President Goodluck Jonathan says the Islamist extremist froup, Boko Haram is “acting clearly as an al-Qaeda operation” and is no longer a local problem.
He made the statement in Paris while he met with leaders of Niger, Cameroon, Chad, Benin and representatives of France, Britain and the U.S. on Saturday, May 17, 2014 to hammer out details of an international response to the Islamic extremist group.
International nations have joined ranks with Nigeria to search and rescue more than 200 girls being held by Boko Haram.
Boko Haram, who claim to be fighting a holy war in Nigeria, move freely across the border into neighbouring Cameroon, where a Chinese company’s camp came under attack late Friday.
Boko Haram has offered to exchange the 276 girls who remain captive for their comrades who are being held by the government.
President Jonathan has ruled out the possibility of granting Boko Haram’s request of swapping the girls for their members.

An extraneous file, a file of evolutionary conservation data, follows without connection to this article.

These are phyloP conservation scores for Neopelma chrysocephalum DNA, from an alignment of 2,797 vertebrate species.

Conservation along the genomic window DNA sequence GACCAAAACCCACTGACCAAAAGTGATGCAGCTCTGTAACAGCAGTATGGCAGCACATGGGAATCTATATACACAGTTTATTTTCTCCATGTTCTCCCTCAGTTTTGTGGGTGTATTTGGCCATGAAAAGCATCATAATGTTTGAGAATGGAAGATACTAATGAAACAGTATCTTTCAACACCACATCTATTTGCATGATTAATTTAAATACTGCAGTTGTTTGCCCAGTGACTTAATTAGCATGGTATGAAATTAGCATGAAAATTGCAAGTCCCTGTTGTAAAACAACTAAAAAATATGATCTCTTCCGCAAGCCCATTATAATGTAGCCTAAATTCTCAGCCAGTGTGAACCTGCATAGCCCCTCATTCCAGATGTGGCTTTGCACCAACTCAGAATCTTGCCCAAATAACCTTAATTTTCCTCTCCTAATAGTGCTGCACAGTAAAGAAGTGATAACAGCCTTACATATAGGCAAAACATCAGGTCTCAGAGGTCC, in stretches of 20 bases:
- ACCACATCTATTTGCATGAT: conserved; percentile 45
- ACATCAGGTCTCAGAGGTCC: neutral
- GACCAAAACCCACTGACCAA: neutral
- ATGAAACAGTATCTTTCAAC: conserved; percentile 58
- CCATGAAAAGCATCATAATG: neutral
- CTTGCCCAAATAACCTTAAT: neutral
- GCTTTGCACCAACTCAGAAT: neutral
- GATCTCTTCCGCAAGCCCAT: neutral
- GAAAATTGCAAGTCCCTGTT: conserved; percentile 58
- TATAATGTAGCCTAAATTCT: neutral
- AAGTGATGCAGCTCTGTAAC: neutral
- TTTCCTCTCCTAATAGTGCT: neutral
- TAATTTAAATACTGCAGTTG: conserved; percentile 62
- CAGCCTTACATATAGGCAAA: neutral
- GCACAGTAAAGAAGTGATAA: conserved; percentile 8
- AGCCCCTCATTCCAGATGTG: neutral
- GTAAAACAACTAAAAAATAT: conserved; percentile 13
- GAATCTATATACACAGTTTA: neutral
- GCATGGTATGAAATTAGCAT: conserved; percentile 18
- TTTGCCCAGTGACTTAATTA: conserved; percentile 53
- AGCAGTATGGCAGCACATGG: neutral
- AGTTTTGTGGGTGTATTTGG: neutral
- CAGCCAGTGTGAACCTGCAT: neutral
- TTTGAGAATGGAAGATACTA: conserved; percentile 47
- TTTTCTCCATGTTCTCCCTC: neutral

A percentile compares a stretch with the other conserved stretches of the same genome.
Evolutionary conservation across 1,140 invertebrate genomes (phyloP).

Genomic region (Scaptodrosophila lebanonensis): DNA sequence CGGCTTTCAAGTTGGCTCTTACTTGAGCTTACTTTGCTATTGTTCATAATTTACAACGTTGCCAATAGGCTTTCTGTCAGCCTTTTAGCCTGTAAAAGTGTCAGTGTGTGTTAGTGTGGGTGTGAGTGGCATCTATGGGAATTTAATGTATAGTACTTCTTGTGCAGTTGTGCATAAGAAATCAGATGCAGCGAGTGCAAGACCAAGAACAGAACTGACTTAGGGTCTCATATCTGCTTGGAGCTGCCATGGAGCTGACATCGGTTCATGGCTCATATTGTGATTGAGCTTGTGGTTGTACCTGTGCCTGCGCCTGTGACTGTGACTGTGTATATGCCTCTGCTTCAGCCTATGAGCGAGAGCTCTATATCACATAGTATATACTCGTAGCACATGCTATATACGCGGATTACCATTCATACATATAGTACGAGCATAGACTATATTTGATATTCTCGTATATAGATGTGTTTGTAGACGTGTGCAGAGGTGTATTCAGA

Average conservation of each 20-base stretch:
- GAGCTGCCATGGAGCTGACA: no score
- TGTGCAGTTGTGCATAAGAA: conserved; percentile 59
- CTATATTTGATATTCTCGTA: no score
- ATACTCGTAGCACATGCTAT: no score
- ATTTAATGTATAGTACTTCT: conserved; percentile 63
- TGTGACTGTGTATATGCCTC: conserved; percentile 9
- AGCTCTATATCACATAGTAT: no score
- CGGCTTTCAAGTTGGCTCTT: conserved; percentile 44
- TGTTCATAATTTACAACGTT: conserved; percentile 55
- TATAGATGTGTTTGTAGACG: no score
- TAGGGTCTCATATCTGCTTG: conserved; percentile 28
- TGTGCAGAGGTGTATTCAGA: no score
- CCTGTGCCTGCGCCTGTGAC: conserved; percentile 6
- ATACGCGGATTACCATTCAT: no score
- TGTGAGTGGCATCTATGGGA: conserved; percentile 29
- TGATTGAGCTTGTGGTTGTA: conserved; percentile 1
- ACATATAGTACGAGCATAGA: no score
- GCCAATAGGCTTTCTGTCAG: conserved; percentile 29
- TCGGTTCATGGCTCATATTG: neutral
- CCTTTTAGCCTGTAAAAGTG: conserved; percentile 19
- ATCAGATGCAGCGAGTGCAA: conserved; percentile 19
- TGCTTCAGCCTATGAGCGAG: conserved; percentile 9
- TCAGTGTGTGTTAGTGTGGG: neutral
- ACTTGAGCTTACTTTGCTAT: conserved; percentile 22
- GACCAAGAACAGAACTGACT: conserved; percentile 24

On Saturday, Britain offered to send advisers to help the Nigerian military organize its efforts to fight Boko Haram rebels.
British Foreign Minister William Hague, speaking before the start of the meeting in Paris, said the Nigerian military was not organized in a way to deal effectively with the Islamist group.
French President François Hollande told the meeting that Boko Haram was now a threat to all Western and Central Africa.
He said: “Boko Haram is a major threat for all of western Africa and now central Africa with proven links to AQIM [al Qaeda in the Islamic Maghreb] and other terrorist organizations.”